UCT GSB alumna Philisiwe Precious Nduli, named as one of the Top 200 Young South Africans by the Mail & Guardian in 2018, is passionate about widening access to financial services — and ensuring that those services make the world a better place.
Philisiwe Precious Nduli is highly motivated and passionate about business having societal impact, particularly when it comes to financial services. She says, “my focus is on access to financial services — educating people around the products that are out there and making sure that those products are designed to help people.”
As Head of Technical Marketing at Discovery Insure her work centres on transforming the technical details of Discovery’s capabilities such as operations, systems and actuarial risk into a marketable product. She explains, “essentially, technical marketing focuses on product positioning — how to take a product to market — but underlying that is deep research, thought leadership and analysis into areas such as behavioural economics.”
“For example, South Africa has terrible road safety statistics and what I find most rewarding about my job is that we are changing that by helping people to drive better through telematics and incentives.”
An Actuarial Science graduate, and with an Honours degree in Financial Analysis and Portfolio Management, Philisiwe took the decision to reposition her career with an MBA at the GSB in 2014-16. “I wanted exposure in terms of broader strategy, and to explore the linkages between business, government and society as this holds the key to solving many societal problems,” she says. “I specialised my MBA in social innovation and emerging market economies which are my areas of interest.”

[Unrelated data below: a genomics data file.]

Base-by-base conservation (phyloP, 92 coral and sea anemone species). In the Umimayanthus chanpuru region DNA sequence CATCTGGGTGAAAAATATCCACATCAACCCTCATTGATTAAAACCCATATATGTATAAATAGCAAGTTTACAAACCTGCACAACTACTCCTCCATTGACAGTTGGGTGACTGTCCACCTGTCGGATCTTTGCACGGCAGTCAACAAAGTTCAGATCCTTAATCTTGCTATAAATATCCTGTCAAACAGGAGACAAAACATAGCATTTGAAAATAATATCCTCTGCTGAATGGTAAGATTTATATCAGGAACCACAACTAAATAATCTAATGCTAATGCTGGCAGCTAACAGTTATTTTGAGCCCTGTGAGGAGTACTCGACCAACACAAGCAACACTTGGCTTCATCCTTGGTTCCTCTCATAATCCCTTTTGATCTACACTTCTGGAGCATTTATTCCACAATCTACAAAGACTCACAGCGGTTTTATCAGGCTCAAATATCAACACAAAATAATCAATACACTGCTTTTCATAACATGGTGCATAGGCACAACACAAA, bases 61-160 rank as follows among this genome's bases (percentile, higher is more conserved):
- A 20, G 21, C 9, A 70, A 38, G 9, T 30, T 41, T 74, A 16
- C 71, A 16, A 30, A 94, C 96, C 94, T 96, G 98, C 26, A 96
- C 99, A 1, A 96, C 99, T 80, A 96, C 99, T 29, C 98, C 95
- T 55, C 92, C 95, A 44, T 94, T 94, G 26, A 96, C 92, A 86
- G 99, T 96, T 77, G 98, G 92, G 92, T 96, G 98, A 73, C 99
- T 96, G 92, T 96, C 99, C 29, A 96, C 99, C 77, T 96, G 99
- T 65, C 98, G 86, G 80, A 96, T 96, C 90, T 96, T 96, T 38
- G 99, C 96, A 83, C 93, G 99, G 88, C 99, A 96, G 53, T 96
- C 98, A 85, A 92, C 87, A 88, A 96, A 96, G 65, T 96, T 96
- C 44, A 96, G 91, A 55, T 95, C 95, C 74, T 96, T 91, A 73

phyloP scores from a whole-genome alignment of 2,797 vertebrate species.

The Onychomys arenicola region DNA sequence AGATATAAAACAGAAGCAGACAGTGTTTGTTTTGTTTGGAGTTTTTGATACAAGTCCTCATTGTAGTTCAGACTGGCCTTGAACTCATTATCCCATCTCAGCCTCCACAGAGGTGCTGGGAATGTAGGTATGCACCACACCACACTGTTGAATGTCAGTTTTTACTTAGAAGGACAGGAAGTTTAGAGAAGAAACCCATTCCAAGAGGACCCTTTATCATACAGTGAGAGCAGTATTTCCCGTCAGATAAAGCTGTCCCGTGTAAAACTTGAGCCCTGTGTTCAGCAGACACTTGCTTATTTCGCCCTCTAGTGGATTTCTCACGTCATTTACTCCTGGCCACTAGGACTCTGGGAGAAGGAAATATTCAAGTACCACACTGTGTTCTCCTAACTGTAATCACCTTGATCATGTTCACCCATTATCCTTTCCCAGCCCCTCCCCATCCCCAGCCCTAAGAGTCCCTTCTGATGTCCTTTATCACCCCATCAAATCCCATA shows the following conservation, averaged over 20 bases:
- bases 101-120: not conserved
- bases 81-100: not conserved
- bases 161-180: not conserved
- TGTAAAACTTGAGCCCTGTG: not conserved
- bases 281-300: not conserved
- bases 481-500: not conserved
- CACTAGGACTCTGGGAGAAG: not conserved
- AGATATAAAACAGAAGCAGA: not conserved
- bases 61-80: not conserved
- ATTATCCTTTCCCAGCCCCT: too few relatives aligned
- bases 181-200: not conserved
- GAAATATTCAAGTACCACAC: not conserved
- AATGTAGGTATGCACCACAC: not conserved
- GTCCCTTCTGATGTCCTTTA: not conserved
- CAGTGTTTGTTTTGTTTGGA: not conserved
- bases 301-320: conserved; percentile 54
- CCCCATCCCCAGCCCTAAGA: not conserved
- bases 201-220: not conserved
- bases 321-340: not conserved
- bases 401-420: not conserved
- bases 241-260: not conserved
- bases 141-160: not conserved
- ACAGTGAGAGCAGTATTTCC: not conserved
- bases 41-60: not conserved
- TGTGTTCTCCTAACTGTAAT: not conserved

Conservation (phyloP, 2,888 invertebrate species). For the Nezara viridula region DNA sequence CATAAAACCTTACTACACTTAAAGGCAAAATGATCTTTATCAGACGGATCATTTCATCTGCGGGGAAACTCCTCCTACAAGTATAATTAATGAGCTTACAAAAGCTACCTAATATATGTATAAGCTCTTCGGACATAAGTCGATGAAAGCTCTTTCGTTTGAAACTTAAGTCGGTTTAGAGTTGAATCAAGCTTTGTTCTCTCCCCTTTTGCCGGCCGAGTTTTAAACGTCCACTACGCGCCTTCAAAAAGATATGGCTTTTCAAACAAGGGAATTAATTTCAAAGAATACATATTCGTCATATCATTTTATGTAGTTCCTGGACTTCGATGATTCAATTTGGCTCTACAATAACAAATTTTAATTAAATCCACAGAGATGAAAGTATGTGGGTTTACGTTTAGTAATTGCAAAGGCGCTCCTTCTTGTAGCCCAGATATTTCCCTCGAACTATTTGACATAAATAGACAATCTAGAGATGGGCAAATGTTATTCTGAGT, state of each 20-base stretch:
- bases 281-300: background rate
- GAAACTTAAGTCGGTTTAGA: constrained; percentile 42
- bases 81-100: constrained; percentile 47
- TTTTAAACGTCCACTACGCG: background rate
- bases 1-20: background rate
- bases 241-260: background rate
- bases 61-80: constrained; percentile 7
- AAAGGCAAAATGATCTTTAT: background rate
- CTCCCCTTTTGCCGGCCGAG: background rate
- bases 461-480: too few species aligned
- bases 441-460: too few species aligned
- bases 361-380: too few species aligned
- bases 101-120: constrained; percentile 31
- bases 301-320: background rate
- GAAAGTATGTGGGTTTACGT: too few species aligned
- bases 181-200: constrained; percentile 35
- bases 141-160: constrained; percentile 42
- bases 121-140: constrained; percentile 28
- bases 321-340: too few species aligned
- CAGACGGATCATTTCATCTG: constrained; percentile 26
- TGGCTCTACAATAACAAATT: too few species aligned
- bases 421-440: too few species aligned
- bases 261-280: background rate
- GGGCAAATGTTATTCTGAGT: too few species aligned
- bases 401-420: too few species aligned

The MBA led her to a strategy role at Santam Insurance as a Strategic and Market Intelligence Manager before being approached by Discovery for her current position. Previously she worked as an Investment Product Specialist at Old Mutual and as a Product Actuarial Analyst at Nedgroup Life.
Philisiwe believes that her passion for social innovation has drawn all the different threads of her career and studies together. She reflects, “during the MBA my focus was on access to financial services and my thesis was around getting more people to save. My current role focuses on short-term insurance, so the issue is still around access, it’s just a different area of the sector. More broadly, I am interested in playing a more influential role in driving change in the industry - making it more accessible to young people, people of colour, and women.”
During the MBA Philisiwe travelled to Geneva for GNAM week, visiting the World Business Council of Sustainable Development and The World Economic Forum. This shifted her perspective in terms of sustainability and social innovation. “It was a phenomenal experience,” she says, “being able to gain a truly global perspective on relevant issues is an honour, but it also showed me how to take this global view on board but still be grounded in African solutions for African problems. The GNAM experience was certainly a key part of my leadership journey.”
Looking back on the MBA experience, she says, “what the MBA really brought home to me is that the world is getting more complex. To deal with this, we need to do two things. First, as leaders we need to be socially relevant. Secondly, we need to deal with complexity in how we look at things and in how we bring different elements together understanding that everything is interlinked. This is regarded as a systems approach to thinking. The MBA certainly helps with that from a technical perspective.”
Find out more about the MBA programme at the UCT Graduate school of Business here